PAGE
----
Mest lesið á RÚV
"The lava field has been advancing towards the westernmost outlet of Jokulsa a Fjollum glacial river, with a rate of about 40 metres per hour," says Thordarson, who is observing the eruption in Holuhraun along with collagues from the University of Iceland´s Institute of Earth Sciences and the Icelandic Met Office.
"If the lava flow remains steady, we should see the lava entering the riverbed sometime in the afternoon tomorrow," he says. "I do not expect much explosive activity, but we should however see some violent magna/water interaction when the lava meets the glacial runoff."
The glacial river runs from the Dyngjujokull outlet glacier in several branches; the branch which the lava is heading for is one of the larger ones.
According to the most recent status report from the Civil Protection Agency´s Scientific Advisory Board, the volcanic activity in Holuhraun has remained steady. The main eruption is at the fissure which opened last Sunday; less so in the smaller fissure to the south, which started erupting early yesterday morning.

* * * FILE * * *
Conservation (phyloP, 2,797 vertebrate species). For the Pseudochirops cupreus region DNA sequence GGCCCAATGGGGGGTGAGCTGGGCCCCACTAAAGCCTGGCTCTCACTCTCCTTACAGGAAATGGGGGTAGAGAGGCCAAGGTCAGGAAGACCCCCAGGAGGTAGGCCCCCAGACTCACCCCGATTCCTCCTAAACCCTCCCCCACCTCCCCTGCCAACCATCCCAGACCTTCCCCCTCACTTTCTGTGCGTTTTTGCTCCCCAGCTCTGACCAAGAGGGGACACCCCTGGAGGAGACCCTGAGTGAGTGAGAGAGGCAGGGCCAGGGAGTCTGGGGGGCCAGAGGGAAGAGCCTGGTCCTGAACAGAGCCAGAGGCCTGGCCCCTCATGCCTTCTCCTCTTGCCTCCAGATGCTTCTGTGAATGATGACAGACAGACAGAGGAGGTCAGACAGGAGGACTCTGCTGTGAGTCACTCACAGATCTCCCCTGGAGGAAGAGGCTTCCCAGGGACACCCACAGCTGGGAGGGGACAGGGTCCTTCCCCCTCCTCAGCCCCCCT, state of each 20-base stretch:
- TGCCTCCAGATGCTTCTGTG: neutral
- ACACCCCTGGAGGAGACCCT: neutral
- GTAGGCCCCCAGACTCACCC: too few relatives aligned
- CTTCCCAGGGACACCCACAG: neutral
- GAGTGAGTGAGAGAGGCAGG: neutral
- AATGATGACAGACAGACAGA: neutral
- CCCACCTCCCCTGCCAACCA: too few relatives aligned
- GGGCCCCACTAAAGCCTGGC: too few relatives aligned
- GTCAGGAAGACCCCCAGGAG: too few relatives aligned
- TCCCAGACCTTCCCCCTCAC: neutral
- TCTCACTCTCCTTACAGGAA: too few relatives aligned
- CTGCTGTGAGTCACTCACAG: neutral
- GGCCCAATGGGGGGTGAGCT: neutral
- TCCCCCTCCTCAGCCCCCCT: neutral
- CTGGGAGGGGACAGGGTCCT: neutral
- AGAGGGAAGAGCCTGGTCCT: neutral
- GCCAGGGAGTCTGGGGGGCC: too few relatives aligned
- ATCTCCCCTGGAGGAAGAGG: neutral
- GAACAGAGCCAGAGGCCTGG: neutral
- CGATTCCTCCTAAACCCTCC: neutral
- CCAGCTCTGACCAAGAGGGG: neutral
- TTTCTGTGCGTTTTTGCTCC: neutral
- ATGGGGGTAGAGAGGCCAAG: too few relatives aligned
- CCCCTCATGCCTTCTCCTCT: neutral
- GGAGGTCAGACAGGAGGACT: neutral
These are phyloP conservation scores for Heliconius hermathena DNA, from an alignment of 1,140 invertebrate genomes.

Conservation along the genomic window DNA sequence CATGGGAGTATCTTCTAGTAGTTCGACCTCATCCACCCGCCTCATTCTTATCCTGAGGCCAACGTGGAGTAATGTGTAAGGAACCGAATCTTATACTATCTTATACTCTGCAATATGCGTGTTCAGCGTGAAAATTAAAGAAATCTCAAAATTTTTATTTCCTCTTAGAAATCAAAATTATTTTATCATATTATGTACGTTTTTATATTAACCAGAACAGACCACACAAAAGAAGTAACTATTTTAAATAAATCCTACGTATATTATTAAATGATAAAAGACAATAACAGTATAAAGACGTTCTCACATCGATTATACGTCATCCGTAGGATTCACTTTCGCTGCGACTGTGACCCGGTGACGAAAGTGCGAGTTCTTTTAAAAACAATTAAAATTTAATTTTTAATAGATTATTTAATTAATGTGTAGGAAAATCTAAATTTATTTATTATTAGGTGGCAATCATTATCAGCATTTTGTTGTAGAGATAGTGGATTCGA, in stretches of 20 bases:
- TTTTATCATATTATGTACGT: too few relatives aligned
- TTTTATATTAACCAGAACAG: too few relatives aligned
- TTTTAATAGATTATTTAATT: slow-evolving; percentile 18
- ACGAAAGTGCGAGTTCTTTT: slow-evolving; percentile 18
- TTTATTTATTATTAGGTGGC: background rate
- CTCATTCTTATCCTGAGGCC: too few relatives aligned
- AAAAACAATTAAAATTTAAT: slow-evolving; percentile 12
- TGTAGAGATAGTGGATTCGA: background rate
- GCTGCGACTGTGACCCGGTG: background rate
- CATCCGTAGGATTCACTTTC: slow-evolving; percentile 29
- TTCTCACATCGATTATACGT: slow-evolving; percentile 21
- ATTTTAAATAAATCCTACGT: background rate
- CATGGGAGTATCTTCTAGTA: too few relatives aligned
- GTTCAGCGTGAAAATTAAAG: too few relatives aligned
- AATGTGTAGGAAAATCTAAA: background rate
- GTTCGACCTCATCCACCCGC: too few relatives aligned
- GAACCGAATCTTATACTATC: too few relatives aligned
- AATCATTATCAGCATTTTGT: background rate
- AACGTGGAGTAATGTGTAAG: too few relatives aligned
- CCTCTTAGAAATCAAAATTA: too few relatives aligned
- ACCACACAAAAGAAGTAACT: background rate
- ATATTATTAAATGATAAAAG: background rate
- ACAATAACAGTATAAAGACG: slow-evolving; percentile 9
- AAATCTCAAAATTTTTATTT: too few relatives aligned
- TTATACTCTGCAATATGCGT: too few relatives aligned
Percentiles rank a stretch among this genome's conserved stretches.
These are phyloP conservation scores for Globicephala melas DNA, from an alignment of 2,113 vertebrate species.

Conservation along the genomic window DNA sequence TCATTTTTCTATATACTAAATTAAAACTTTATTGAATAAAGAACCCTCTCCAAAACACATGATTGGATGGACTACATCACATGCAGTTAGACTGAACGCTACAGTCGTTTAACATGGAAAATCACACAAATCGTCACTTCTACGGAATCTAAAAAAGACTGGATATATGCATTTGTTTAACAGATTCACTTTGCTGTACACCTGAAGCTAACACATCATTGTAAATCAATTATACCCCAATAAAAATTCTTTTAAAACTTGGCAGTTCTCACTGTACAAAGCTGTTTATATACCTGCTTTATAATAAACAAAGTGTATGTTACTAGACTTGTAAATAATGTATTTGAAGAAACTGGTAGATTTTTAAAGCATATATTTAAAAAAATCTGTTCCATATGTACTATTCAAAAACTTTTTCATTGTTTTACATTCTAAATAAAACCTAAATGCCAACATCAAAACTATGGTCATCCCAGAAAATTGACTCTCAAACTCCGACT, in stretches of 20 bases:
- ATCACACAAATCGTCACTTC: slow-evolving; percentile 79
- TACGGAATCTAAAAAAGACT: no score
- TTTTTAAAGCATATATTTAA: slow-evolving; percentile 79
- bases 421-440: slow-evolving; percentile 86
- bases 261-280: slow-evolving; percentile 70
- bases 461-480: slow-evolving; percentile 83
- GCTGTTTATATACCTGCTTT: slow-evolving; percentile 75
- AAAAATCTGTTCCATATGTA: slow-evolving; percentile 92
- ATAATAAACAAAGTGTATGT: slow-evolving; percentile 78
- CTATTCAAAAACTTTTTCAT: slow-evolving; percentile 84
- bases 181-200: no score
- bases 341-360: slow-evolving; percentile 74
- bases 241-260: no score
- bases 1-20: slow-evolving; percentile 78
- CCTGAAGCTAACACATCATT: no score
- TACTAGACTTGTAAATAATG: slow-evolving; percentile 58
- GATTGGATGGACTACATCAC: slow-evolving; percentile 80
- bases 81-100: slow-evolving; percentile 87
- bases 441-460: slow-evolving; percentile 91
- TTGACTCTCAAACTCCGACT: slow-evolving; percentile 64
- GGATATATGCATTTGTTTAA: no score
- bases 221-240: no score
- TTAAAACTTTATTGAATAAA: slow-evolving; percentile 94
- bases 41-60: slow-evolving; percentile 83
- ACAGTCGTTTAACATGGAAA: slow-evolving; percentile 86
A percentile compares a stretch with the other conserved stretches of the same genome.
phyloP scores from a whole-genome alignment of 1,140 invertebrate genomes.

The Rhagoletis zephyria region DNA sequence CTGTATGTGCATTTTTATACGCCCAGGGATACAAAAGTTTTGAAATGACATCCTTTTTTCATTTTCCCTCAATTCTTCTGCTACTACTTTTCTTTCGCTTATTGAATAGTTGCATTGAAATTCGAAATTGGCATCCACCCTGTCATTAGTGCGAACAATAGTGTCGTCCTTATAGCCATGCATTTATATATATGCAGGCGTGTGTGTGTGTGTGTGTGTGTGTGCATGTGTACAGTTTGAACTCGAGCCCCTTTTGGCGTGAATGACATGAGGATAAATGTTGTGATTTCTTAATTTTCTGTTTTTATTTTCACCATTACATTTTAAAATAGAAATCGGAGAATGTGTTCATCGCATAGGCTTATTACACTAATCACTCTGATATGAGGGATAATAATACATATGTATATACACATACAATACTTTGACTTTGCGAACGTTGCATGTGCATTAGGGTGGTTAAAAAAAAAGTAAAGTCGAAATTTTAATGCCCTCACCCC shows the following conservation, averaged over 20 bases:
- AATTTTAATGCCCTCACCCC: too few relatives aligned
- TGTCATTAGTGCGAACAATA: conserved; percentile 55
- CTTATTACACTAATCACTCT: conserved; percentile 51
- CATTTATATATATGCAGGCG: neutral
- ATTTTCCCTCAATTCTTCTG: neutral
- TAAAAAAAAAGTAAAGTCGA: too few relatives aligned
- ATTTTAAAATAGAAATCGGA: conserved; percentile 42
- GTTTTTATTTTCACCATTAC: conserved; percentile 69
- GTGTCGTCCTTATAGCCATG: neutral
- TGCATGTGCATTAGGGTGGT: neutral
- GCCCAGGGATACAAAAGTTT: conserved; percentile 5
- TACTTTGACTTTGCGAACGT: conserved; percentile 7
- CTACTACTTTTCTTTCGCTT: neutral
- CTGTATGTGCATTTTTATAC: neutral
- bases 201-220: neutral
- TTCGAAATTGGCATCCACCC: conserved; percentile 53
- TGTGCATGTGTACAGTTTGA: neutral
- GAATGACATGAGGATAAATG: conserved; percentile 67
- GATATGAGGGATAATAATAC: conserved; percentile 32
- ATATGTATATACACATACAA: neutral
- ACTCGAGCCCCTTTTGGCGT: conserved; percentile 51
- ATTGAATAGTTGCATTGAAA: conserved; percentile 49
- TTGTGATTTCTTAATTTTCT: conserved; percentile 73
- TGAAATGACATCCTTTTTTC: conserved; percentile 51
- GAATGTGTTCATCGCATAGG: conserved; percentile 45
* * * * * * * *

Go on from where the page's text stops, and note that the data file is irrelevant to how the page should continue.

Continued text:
Seismic activity has decreased since yesterday, with appr. 90 earthquakes detected since midnight. As before, the strongest events are happening in the Bardarbunga caldera; at 05,40 GMT a magnitude 5 earthquake occurred in the caldera. At least 14 earthquakes of magnitudes greater than 5 have been located since 16 of August.
(Volcanologist Thorvaldur Thordarsson, at Askja, near the Holuhraun eruption)
During the interview with RUV today, Dr. Thordarson was at the newest fissure, which opened yesterday morning. "The activity there is fairly low. Lava is coming from a 100 - 150 metre long part of the fissure, with small lava fountains visible."
This story, by the Icelandic National Broadcasting Service (RUV), was updated on 6. September 2014, at 15.05 GMT. See the IMO´s status report here.